As I’m sure you might be aware, the first part of Harry Potter and the Deathly Hallows movie is released today, and unless you’ve been living under a rock, you’ve most likely seen the trailer. Yes it’s filled with danger and intrigue and countless other things I’m obscenely excited about, but one thing in particular stood out to me, and it was but a brief blurb as the HP logo flies:
“The motion picture event of a generation”
That statement floored me in a way it most likely wasn’t intended to- this phenomenon between the books and the movie, iis the cultural event of an entire generation. It’s something most of us can share amongst our friends, debating the various twists and turns, the characters, and the ongoing ramifications of the goings on within the world of Harry Potter. No matter where I go or who I meet, I can always run into a Harry Potter lover. It is this unifying factor that we will remember vividly of our childhood, both for the love of the books themselves and the camaraderie we shared with our peers.
For that reason, today, in the midst of our children’s book week, we’re paying homage to the Harry Potter series. Each of us have our own memories of where we were when we read it, what it meant to us, and the events wrapped up in them that we will cherish and one day pass onto our own children.
So on the day that is the beginning of the end of our generational phenomenon, we salute Harry Potter.
I was a late bloomer into the world of Harry Potter, waiting all the way until 1999 to read them. I had initially scoffed at them as being little kid books and ignored them entirely. I mean I was thirteen! Who reads kids books at thirteen? But the kids I was babysitting demanded I read The Sorcerer’s Stone to them before bed, and despite being only halfway through the book and normally reading a chapter a night, I read the rest of it to them. And I haven’t looked back since. I tore through Chamber of Secrets and the Prisoner of Azkaban and felt my whole world shift.
I had met my new best friends. Bookworm-know-it-all-worry-wart Hermione reminded me of my nerdy over-prepared self; the tight knit ginger Weasleys were the best look at the intricacies and dramas of a big family and they made redheads cool again. And Harry, how do you describe Harry? His bravery and loyalty, his rash and impetuous nature, the fact that he’s such a flawed hero but I want to cry over the life he’s lived? The imperfections and the reality of these characters made them my friends for life. Every year I reread Harry Potter and I feel like my old friends have come for a visit. And every year I read them with a different perspective. Rereading the earlier ones at an older age I feel like their big sister, and I want to protect them from everything I know is coming. As they get older I want to stand by them and fight too. Irrational, but true.
After Azkaban I was stuck in the waiting game. That interminable period before The Goblet of Fire finally came out. I remember quite clearly having a family pool party to attend and taking it with me, standing in the pool with the book propped up on the ledge reading it. What was even better was that my eight year old sister was right there beside me, devouring the book too. Little did we know at the time that we were spoiled. We’d barely waited a year for the next book and we had a never ending three year wait ahead of us for The Order of the Phoenix. By that time I was a senior in high school and my sister was ten and we were in an epic battle to the death to be the first to finish.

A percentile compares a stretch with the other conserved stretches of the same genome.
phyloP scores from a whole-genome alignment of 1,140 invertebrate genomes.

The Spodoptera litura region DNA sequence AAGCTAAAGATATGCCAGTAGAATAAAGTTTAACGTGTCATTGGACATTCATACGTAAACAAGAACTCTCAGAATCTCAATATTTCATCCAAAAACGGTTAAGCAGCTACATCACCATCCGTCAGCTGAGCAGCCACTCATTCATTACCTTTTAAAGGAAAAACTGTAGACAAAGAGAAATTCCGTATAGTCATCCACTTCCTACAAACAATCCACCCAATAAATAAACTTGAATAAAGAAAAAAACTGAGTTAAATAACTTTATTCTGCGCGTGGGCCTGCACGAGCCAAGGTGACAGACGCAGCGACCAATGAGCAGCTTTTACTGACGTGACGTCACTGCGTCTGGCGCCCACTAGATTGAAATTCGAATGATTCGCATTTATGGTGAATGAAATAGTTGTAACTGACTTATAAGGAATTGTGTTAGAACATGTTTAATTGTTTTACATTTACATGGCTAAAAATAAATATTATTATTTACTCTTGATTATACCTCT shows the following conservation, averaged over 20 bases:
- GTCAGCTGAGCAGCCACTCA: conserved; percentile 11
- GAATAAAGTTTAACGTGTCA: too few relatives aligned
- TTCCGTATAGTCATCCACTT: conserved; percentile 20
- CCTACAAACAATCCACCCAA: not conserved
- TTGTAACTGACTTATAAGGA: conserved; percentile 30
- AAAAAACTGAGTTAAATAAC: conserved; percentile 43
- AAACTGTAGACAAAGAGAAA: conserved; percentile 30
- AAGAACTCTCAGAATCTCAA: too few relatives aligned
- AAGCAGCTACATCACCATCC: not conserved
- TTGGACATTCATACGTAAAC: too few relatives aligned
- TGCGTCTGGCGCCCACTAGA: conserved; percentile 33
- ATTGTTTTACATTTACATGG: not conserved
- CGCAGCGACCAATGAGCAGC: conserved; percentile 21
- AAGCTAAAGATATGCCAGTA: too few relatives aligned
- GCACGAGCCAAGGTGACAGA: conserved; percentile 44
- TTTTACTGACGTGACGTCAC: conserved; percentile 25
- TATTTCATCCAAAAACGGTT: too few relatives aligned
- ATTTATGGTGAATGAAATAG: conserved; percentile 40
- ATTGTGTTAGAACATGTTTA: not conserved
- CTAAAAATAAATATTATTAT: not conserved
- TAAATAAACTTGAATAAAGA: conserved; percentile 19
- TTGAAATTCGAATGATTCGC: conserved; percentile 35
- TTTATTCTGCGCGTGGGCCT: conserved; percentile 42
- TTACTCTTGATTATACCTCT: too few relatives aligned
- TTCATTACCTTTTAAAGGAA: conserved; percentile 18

Now a 17 year old verses a 10 year old doesn’t seem like much of a challenge, but we’re both very fast readers, and it became a tradition. Fortunately I won every time, but never by more than a 100 pages. We sat downstairs on the couch with our feet meeting in the middle barely looking up from our books to eat or drink. It was a sacred rule that you don’t get up until Harry Potter is over (bathroom breaks slowed your reading lead). As I would get farther and farther ahead, I’d laugh at some scenes and she’d demand to know what was so funny. When she’d gasp, I’d demand she tell me where she was and we could discuss it while I gloated about knowing what came next. It was both a rivalry and an intense bonding. That night, lying in bed and still reading at 2 am, long after the ten year old was sent to bed, I came to the part where Sirius dies. To this day there is still a tear blotch on that page.
The Half Blood Prince debut was a disaster of epic proportions. For the first time we pre-ordered on Amazon and waited interminably for it to be delivered…and it didn’t arrive until SIX O’CLOCK! And let me tell you, hell hath no fury like a girl without her Harry Potter book. My mom and sister and I stayed up all night finishing the book, and when Dumbledore died, and I found out well before they did, I quickly shut the book, stood up and got in the shower to cry my ever-loving eyes out. I couldn’t spoil it for them, but I could tell as each of us finished by the sounds of fury and tears. That death rocked me to the core, and even more than Sirius’ death told me Rowling meant business. The best people you know can die, even those you never thought could. And when the greatest source of power and wisdom dies, you know the next book will essentially be, “Abandon all Hope, all ye who enter.”
Finally there was the Deathly Hallows and the first one I read large portions of on my own. There was something strangely personal about coming to the end and saying goodbye. There were the tears over the deaths, but more it reminded me of the feeling I should have had at my high school and college graduations. This was the end of my childhood and the end of a generation long friendship. From then on out I would no longer be making new memories with my friends but flipping through books to relive old ones. Ron and I were petulant jerks together. Hermione and I were self-righteous know-it-alls. Harry and I felt that devastating feeling of the entire world upon our shoulders. We’d grown up together and were now being split up.